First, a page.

I am having the same problem as others water coming out of shower head but only when the valve is in the neutral position to fill the tub. I have removed the spout to expose the copper nipple I have replaced the cartridge also removed the showerhead. however I still have a small amount of water coming out of the shower head when filling the tub in a neutral position when running hot or cold water it will not leak. I ran copper to the spout and shower head any suggestions if I had done anything wrong in the set up.
The problem is that the "back pressure" at the tub spout is too high. Remove the tub spout and check/remove any debris. If there is no debris in the pipe or spout, then there are a couple solutions for this. Adding a water flow restrictor to the pipe that runs up to the shower head might work. This would require cutting into the wall, though. But I believe that the better solution (in my humble opinion) is to raise the height of the pipe that goes to the shower head, because it involves no painting. Plumbing is all about gravity and pressure. If the pipe going up to the shower head is high enough, the evil back pressure from the tub spout will not be able to push the water to the top of the pipe, to overflow to the shower head. Adding a couple feet of pipe (into the attic maybe) might not require cutting dry wall, provided that you can cut through the top plate of the wall and reach and remove the FIP adapter (or drop ear fitting). You will first need to unscrew/remove the shower arm and probabaly use a stubby screw driver and small pipe cutter to detach the adapter or fitting. You will then need (in a difficult to reach area) to use a "sharkbite" coupling to add and extend the pipe. Add as much vertical pipe as necessary; generally, a few feet should do the trick. If you want to be sure it is high enough, have a helper turn on the water (after you have connected the extension). It should not overflow. Connect two elbows with a 2.5 inch nipple, to form a "U" shape. Attach the FIP or drop ear to a length of pipe- the same length as the extension pipe that is now connected to the "sharkbite" (minus the added length from the "sharkbite"). Finish connecting the pipes so that you form a "loop", up then down to the hole for the shower arm. Reattach your shower arm. Use 2x4s to build a support bracket for the loop and be sure to support the missing chunk of top plate (top of the wall).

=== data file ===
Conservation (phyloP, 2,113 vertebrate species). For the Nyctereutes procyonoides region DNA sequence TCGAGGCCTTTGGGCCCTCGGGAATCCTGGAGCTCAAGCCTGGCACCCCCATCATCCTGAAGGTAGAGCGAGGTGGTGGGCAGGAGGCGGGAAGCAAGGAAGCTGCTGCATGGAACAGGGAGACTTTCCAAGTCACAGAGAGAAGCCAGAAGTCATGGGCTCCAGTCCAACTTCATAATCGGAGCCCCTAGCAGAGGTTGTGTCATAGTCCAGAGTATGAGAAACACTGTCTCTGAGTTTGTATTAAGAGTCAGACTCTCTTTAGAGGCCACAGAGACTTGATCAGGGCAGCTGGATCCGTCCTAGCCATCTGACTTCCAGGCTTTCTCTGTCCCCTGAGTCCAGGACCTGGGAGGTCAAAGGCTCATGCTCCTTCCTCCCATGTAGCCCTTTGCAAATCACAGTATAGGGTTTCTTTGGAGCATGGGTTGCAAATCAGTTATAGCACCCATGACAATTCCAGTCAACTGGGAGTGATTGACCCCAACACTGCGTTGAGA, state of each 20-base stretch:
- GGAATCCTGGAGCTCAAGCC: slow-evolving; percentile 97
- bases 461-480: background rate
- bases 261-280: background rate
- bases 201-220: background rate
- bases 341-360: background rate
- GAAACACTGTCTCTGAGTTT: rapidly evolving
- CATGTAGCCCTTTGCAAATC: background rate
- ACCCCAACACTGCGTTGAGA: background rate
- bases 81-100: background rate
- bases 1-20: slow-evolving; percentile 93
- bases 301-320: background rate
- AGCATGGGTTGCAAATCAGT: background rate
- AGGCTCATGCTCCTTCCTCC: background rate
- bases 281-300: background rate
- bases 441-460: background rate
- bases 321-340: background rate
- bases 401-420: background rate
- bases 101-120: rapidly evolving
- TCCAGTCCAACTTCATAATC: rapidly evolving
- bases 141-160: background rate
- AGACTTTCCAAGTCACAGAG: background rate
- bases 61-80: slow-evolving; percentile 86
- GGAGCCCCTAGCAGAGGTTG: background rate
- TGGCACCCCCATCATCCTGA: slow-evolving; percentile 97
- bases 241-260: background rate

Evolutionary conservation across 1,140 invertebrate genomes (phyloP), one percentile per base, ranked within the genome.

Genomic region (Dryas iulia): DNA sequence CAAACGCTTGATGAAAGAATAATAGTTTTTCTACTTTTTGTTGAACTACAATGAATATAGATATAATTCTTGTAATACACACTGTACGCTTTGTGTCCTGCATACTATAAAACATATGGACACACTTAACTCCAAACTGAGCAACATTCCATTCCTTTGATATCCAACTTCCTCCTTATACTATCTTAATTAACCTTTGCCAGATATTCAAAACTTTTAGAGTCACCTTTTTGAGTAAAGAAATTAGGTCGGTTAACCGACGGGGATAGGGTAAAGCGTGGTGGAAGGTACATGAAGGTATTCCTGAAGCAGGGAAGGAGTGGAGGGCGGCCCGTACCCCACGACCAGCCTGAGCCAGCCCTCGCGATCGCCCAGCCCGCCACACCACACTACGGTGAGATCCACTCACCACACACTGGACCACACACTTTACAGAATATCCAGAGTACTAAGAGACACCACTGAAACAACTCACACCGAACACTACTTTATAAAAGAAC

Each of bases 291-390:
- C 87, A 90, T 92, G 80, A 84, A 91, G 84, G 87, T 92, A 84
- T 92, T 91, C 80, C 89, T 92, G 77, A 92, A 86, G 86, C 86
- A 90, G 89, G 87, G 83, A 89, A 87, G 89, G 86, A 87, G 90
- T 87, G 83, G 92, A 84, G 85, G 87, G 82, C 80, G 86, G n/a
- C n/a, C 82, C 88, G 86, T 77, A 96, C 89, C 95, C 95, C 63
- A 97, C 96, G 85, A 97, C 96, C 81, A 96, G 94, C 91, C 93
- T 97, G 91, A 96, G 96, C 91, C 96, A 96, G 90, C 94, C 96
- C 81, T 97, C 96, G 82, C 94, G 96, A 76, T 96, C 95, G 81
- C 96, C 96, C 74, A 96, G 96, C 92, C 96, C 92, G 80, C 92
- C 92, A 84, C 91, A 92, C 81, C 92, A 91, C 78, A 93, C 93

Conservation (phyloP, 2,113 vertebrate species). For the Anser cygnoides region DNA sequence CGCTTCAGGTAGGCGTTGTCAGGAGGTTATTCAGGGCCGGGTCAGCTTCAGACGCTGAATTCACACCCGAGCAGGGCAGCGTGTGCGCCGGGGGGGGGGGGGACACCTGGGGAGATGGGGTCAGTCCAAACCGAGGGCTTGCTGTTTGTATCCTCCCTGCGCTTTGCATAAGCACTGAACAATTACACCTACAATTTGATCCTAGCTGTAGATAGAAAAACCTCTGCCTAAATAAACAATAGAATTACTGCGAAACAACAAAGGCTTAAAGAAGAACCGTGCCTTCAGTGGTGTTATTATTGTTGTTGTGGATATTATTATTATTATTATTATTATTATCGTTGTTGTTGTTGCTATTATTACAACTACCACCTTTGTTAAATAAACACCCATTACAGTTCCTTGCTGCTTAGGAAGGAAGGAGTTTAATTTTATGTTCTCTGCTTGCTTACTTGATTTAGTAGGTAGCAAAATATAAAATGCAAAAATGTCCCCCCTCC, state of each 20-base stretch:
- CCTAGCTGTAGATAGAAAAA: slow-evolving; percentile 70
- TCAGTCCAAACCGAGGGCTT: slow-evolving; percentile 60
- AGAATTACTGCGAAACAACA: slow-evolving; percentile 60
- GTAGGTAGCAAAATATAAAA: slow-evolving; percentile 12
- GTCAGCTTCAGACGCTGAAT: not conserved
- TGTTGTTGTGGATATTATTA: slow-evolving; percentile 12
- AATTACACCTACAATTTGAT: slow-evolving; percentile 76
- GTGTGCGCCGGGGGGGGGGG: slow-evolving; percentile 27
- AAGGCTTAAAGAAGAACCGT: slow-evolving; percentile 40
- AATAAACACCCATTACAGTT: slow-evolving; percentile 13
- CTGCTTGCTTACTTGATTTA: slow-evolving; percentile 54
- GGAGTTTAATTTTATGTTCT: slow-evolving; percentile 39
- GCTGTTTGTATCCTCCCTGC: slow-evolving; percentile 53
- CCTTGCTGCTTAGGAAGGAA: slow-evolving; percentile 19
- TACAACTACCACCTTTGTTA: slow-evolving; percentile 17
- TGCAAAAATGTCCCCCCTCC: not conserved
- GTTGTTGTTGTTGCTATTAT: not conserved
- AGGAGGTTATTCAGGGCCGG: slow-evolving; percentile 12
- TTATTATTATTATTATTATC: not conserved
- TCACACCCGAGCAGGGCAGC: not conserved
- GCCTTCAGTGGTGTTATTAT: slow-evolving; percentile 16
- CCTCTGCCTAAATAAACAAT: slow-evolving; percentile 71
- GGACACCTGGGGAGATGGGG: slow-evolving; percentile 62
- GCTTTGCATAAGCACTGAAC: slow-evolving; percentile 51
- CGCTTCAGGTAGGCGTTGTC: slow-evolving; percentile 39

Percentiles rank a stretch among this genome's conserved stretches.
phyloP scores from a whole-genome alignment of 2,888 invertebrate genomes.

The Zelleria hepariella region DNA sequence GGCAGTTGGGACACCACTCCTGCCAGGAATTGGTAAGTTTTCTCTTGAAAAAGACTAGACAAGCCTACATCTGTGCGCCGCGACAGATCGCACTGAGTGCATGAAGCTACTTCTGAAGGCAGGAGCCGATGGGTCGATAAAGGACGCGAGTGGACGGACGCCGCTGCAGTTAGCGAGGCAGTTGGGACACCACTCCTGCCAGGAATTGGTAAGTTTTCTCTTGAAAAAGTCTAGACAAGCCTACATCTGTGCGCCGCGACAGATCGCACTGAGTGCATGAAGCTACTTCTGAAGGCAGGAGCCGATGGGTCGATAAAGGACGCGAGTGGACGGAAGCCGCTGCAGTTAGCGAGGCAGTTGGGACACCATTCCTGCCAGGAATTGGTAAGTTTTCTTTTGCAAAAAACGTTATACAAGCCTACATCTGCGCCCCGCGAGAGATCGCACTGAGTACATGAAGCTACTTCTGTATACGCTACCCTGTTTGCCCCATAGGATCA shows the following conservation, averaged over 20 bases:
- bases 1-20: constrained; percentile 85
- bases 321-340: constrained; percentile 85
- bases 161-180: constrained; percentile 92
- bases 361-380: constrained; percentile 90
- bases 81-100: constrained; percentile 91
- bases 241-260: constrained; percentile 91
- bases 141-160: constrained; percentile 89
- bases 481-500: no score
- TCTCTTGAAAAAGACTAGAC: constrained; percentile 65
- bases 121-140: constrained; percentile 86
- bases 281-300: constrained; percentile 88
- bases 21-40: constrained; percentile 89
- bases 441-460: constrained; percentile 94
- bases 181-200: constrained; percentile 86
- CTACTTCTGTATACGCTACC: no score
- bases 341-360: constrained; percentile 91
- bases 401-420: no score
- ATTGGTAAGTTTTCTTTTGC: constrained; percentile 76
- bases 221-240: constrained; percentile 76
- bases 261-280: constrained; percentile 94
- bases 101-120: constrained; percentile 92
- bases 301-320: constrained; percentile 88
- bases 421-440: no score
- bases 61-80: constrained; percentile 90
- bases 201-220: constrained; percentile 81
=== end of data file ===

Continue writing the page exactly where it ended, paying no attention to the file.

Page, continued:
found this forum when trying to install a Moen INS2153C tub/shower valve, and experiencing "stacking", or flows from the shower head while the tub fill is running at maximum. My distance from the valve to the shower arm was the prescribed 46", the valve was installed proper side up/down, and the lines had been flushed prior to hookup.
While the inside diameter of Pex is the same as the opening in the tub spout (and therefore it seems like Pex should be OK), the actual flow capacity of the FITTINGS that Pex uses, is less than the flow capacity of the Pex pipe itself.
IMHO, the Engineering of valve assemblies like this one (any that rely on blocking the flow at the tub spout to activate diversion of the water to the shower arm), should be re-thought, given the popularity and ease of use of Pex.
My solution was to purchase one of the newer design shower panels, which require only a single standard Hot stub and a single standard Cold stub. I brought those out of the 4.5" circle I had cut for the Moen valve. These new models have the same type of connection as a sink tap, dead simple. Upside: 1) Nicer functionality (because the show panel has more choices of water flow; 2) No need to break into the wall and undo existing work; and 3) I finally understand why they say to use copper to the tub spout. IMHO this is a restriction that could be eliminated if the mixing valve manufacturers would re-think the existing design in light of popularity and ease of use of Pex. It's not like the panels are materially more expensive that the mixing value, certainly as a % of the bath reno project overall it's a rounding error.